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Issue 6: Security Issues

Space Security:
Possible Issues and Potential Solutions


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Satellite links are vulnerable to inhospitable conditions such as solar activity and atmospheric disturbances. The increasing number of satellites is putting a high demand on certain frequencies and orbits causing orbital/spectral congestion. Such congestion may lead to unintentional interference to satellite services.

Satellite systems are also vulnerable to intentional human attacks targeting ground stations, satellites in space, or interfere with the tracking and control links. Table 2 shows some of the possible intentional threats that have to be considered.

Type of Threat Vulnerable Satellite System Component
  • Physical Destruction
Ground stations; communication networks
  • Sabotage
Space-based (anti-satellite):
  • Interceptors (space mines & space-to-space missiles)
  • Directed-Energy Weapon (e.g. laser, electromagnetic pulses)
Satellites & control center/data links
Interference and Content Oriented:
  • Cyber Attacks (malicious software, denial of service, spoofing, data interception)
All system and communication networks
  • Jamming
  • Solar Activity; atmospheric and solar disturbances
All systems
Table 2. Intentional Threats to Commercial Satellite Systems (Source: U.S. General Accounting Office)

Ground stations are always under the threat of physical attack, including threats to launch facilities, command and control facilities, and supporting infrastructure. Satellites in space are potential targets for space-based weapons such as space mines (interceptors) and orbiting space-to-space missiles. Moreover, directed energy such as a high-power laser beam can be used to damage or destroy satellite systems and services.[6]

Ground stations, links, and supporting communication networks are all vulnerable to cyber attacks similar to those used in terrestrial computer networks and the Internet. Potential cyber attacks may include viruses, denial of service, unauthorized monitoring and data interception.[7] Attackers can inject fake signals or traffic and have unauthorized access to control services and databases. Earth-to-space links are subject to electronic interference capable of disrupting or denying satellite communication. An attack can spoof a satellite receiver by emitting a false signal for deception purposes. False commands given in the telemetry controlling the spacecraft could cause a satellite to move out of assigned orbit and even to destroy itself. It is also possible that viruses injected into terrestrial computer networks associated with space systems could lead to loss of the spacecraft.

Jamming can be used to prevent reception of signals as well as disrupt uplinks, downlinks, and cross-links. Jamming an uplink requires a signal of matching power of the original link being jammed. To do that, large and powerful antennas are needed, which may not be an easy task. Downlink jamming attempts to inject a signal directly into earth terminal receivers. This is generally an easier task than jamming the uplink, and may have far more serious and dangerous consequences. Cross-link jamming is considered the most difficult to achieve. It involves injecting an undesirable signal between two satellites communicating directly with each other in space.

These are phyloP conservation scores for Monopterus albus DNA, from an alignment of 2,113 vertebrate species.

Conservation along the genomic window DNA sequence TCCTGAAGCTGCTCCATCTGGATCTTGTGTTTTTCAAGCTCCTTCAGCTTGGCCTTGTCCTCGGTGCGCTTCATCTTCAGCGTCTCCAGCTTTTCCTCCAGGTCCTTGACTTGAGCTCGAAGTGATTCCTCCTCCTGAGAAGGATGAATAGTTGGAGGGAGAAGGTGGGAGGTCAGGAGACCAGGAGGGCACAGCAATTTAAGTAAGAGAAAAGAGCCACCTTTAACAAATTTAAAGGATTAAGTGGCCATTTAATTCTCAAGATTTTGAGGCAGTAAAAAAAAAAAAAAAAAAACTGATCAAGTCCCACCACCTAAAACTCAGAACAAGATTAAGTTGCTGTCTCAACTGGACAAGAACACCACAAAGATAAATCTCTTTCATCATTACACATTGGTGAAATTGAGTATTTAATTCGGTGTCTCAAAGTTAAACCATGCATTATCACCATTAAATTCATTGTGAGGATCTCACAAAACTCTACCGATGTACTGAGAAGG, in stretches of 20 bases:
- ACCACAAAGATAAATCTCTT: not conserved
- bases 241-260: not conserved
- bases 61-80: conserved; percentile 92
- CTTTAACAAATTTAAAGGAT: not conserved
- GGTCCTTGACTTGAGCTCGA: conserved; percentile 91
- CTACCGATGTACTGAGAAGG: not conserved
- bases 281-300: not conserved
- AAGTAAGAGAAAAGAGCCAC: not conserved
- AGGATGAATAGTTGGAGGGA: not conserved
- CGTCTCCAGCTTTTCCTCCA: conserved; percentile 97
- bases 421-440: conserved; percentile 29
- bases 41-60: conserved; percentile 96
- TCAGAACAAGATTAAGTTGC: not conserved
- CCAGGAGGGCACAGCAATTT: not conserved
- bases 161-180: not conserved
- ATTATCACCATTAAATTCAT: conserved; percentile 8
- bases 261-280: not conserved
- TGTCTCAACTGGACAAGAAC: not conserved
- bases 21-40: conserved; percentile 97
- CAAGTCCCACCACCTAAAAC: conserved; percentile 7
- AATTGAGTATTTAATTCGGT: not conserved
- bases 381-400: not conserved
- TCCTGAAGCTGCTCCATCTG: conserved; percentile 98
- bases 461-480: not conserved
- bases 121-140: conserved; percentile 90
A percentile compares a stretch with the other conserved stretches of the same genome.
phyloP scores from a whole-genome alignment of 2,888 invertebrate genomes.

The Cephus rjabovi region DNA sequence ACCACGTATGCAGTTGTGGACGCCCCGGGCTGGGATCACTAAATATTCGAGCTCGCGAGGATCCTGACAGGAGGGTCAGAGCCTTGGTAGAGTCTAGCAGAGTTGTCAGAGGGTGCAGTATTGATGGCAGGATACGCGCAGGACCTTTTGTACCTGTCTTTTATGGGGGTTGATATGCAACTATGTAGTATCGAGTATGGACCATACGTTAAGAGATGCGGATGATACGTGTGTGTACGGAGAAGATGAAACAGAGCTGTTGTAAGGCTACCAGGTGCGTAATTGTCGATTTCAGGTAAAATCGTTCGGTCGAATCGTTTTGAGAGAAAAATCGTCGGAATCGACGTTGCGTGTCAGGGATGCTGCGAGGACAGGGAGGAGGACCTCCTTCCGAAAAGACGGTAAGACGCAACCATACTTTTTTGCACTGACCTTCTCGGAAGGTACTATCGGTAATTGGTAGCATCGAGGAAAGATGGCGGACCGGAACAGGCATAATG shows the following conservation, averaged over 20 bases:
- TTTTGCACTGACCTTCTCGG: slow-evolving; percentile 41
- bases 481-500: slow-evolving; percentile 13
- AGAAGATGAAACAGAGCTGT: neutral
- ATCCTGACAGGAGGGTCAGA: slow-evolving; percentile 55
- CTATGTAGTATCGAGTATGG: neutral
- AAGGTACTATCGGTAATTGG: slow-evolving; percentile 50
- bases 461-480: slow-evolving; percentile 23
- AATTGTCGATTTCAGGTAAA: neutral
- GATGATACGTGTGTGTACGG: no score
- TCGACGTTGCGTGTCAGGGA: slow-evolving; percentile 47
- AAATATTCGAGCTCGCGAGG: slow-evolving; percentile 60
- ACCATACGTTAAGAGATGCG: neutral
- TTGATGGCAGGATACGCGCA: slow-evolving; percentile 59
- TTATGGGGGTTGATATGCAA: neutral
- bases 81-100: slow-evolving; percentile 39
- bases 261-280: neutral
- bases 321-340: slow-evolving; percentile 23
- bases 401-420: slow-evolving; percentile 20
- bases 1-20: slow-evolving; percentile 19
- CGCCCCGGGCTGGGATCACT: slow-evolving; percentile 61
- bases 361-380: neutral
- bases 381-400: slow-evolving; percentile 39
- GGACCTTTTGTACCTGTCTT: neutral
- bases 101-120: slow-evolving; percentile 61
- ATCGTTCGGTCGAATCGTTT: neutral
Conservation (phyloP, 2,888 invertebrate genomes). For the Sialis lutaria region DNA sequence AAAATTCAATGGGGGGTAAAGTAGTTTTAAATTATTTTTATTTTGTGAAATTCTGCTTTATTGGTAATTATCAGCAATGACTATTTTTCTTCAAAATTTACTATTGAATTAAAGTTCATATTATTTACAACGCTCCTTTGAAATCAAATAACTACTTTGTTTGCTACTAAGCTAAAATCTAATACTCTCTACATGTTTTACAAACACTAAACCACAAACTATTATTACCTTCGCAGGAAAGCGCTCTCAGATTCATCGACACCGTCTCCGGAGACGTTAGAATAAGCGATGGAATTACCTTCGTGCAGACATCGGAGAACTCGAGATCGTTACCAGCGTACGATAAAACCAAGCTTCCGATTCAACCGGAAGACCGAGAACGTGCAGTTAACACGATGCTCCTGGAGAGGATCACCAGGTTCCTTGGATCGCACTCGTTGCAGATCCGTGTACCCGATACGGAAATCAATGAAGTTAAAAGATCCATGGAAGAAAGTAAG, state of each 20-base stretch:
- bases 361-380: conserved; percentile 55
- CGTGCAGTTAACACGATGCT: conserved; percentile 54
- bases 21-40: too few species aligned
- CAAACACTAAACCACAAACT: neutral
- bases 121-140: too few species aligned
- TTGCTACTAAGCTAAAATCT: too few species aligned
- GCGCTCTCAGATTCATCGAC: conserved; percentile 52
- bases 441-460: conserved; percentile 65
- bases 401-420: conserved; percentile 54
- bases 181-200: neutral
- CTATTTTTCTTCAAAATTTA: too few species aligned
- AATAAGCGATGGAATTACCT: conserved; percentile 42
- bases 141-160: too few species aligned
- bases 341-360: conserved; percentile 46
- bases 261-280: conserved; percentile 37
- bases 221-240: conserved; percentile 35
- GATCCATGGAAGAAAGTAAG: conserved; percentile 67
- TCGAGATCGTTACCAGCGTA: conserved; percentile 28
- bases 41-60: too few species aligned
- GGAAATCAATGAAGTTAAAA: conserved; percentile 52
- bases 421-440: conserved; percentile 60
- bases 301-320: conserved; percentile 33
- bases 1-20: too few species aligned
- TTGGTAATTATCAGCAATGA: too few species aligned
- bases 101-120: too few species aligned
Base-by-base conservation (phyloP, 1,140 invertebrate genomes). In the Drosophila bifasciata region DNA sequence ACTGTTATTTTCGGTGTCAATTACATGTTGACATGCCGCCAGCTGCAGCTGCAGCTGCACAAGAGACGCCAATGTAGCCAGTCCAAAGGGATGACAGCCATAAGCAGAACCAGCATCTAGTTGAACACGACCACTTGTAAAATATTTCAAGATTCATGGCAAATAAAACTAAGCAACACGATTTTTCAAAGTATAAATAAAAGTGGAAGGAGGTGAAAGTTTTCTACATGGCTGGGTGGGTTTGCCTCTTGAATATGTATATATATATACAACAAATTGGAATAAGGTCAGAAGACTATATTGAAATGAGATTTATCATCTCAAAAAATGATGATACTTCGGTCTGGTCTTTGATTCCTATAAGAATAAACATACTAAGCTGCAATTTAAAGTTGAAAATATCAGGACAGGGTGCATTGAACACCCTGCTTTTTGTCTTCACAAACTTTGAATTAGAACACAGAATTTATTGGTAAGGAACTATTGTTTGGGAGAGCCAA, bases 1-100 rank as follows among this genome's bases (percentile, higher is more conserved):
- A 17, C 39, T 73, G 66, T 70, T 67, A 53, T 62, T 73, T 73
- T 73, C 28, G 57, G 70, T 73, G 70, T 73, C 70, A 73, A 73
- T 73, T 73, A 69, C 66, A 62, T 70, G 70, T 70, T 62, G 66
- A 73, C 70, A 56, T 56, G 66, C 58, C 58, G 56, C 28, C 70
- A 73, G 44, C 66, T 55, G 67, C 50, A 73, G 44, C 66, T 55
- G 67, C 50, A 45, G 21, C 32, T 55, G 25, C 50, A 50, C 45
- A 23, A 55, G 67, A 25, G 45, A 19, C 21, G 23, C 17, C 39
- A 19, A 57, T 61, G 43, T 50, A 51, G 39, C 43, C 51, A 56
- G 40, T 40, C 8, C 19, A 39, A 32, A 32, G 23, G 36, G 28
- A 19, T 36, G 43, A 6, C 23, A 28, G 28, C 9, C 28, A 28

Besides the threat and vulnerability of satellite systems, systems used for launching and servicing satellites are also vulnerable. The Challenger disaster[8] during launch in 1986 and the recent breakup of Columbia[9] during atmospheric re-entry are both clear evidence of the dangers and risk associated with the various space operations. Failures involving the launching rockets with satellite payloads continue to occur from time to time.[10]

What are the Consequences?

Without doubt, the world is becoming more and more dependent on commercial space systems for economic, social, and military purposes. The question is: What are the consequences of not protecting commercial space systems? The paper addresses first the economic implications. Imagine the annual investments of the commercial space industry. The process of designing, manufacturing, and launching a satellite is a multi-million dollar venture that many countries in the world still cannot afford. Countries that offer launching sites and facilities charge their clients millions of dollars. For example, U.S.-owned satellites represent an investment of more than $100 billion; and the cost of the Space Shuttle Endeavour is approximately $2.1 billion. These represent huge investments by the commercial sector as well as by governments.

Business sectors such as telecommunication, energy and utilities, transportation, and banking and finance, rely on satellite systems. Damage to satellite operations will cause huge and painful monitory losses to the operators of such services. The more dependent countries become on the information and services provided by satellites, the more significant the impact of failure are sure to be. For a country such as the United States, an attack on its commercial satellite systems will create an "Information Pearl Harbor." Such an attack can damage the U.S. economy via its financial markets. Moreover, economic consequences can also be due to hijacking satellite links that provide telephony and television broadcast.

Besides the economic consequences, human lives are at risk due to space systems insecurity. Satellites are used to detect and forecast natural disasters such as storms and tornados. These phenomena can be deadly when societies cannot predict their movement and take precautionary measures ahead of time. Satellites have been doing a good job tracking weather systems and helping forecast hurricanes, tornados, and floods. Remote sensing satellites have been used to study the earth layers and can sometimes help predict earthquakes. Human participants in space projects can also be at risk. Among the best examples are the Challenger and Columbia Space Shuttle crews who lost their lives due to the failure of their spacecraft. The grounded Russian Space Station (MIR) was a dangerous place for humans recking to live there for extended periods of time. Securing and protecting the International Space Station (IIS) is high on the agenda of those involved in space development.

Lack of space security can have social consequences when signals are spoofed or jammed causing disruption to social services. Sometimes, as with telemedicine, human lives can be jeopardized when remote medical diagnosis and surgery cannot be preformed due to lack of satellite links. Tampering with satellite television signals can have social consequences as well. Intentional or unintentional signal spoofing can send the wrong program/content to the wrong intended destination. The increasing access to the Internet via satellite systems put some societies at a higher risk. Computer viruses can be transmitted via satellite systems and cause huge computer system damage and data exposure.